The seconds ticked down on the Boston Celtics’ season as Game 6 against the New York Knicks slipped away, a ferocious fourth-quarter comeback falling just short.
Kevin Garnett trudged toward the bench to a standing ovation, and he stopped quickly to whisper in Coach Doc Rivers’ ear. Rivers shook his head, muttering “damn” as a six-year run of championship-level basketball in Boston flashed before his eyes. Three thousand miles away in Los Angeles, the stitches had recently been removed from Kobe Bryant’s left leg and the long, painful rehabilitation of a torn Achilles tendon was only beginning.
The Celtics and Lakers are aching, aging and nowhere to be found now that the second round of the playoffs has started. The last time the second round began without at least one of the league’s two marquee franchises was the 2006-07 season, before Pau Gasol arrived in L.A. to help get the Shaq-less Lakers over the hump and before KG landed in Boston to help turn things around.
Now both teams head into the offseason far sooner than they’re accustomed to, with big stars on the mend and a lingering question: Does either team deserve headliner status anymore?
The Miami Heat are the clear kings these days, the defending NBA champions with the best player in the world. The San Antonio Spurs, who hammered the Lakers in the first round, and even the Knicks, who overcame their own immaturity to overwhelm the older Celtics, also sit higher on the totem pole at the moment.
And there are younger stars entering their prime in Oklahoma City, Golden State and with that other team in Los Angeles, the Clippers.
The hard decisions for the Lakers and Celtics are just around the corner.
The Lakers were a mess all season, firing their coach five games in and limping through a humbling 45-37 year that included injuries to Gasol, Howard and Steve Nash. Then Bryant went down, and there was no chance.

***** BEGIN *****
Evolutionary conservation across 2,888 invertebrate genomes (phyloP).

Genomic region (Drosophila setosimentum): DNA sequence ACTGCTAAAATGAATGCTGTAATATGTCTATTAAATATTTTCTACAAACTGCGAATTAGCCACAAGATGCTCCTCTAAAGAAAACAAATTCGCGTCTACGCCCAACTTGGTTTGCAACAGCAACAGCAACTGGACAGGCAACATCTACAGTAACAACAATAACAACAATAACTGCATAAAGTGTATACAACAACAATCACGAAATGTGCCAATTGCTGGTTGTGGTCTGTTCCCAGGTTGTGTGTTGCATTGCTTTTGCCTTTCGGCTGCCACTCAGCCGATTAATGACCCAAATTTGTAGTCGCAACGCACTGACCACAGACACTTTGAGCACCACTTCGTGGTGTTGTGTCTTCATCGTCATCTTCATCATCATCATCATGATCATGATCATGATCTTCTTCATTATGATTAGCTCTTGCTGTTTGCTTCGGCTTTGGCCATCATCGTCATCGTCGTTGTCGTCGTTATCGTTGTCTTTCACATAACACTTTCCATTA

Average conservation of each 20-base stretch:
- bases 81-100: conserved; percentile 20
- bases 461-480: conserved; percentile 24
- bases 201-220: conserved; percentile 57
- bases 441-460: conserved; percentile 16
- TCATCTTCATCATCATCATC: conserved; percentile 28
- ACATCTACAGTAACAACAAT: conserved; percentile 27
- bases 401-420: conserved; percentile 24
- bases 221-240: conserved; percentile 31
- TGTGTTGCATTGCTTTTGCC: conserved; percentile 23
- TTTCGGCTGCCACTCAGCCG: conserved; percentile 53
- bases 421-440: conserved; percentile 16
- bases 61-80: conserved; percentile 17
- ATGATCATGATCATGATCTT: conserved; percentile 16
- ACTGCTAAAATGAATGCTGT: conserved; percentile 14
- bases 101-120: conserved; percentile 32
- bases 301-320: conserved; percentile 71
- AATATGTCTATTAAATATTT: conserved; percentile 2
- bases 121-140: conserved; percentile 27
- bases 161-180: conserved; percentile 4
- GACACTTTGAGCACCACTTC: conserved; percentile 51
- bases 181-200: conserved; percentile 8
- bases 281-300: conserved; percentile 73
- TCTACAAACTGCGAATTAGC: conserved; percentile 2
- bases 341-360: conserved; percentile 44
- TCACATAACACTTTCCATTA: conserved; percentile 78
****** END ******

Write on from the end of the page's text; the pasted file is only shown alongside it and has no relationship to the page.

The new collective bargaining agreement is also set to unleash an avalanche of luxury tax penalties on the team with the largest payroll in the league next season — as much as $85 million if they re-sign Howard and keep Gasol and his $19 million salary.
“When you lose, everything is in play,” GM Mitch Kupchak said. “This is the third year in a row that you could argue we didn’t live up to or play up to expectations.”
Kupchak’s biggest challenge may be persuading Howard to stay. Bryant may not be fully healthy until January, Nash will turn 40 next season and the rest of the roster is filled with journeymen and role players, taking some of the glitz out of what has long been one of the most glamorous destinations in the league.
“If you just look at the opportunity, which is to play for this franchise in this city, with what this franchise has meant to this city and its accomplishments, that’s probably the most any team can offer a player,” Kupchak said.
The Celtics lost point guard Rajon Rondo to a torn ACL in January, almost a month before the trade deadline. But GM Danny Ainge declined to add another ball-handler, and it cost them dearly in the playoffs against the Knicks.
Now the Celtics enter yet another summer of deciding whether to bring back Pierce and Garnett, or start over around a rehabbing Rondo and Jeff Green, who played well with the increased minutes. Only this time the finality is much more palpable.
Pierce could be traded, while Garnett is mulling retirement.
“You know, we need more,” Rivers said. “But the key is, for us, you know, do you want to take away to get more? And that will be a decision that will be made later.”
The last time the second round of the playoffs didn’t have at least one of these two teams, the Celtics failed to make it altogether and the Lakers were bounced by the Phoenix Suns in 2007.
Ainge brought in Garnett and Ray Allen later that summer and Kupchak landed Gasol from Memphis, and the two were rekindling a decades-old rivalry in the NBA Finals, and ushering in a new era of popularity for the league, the following June.
Those days seem so long ago and far away now.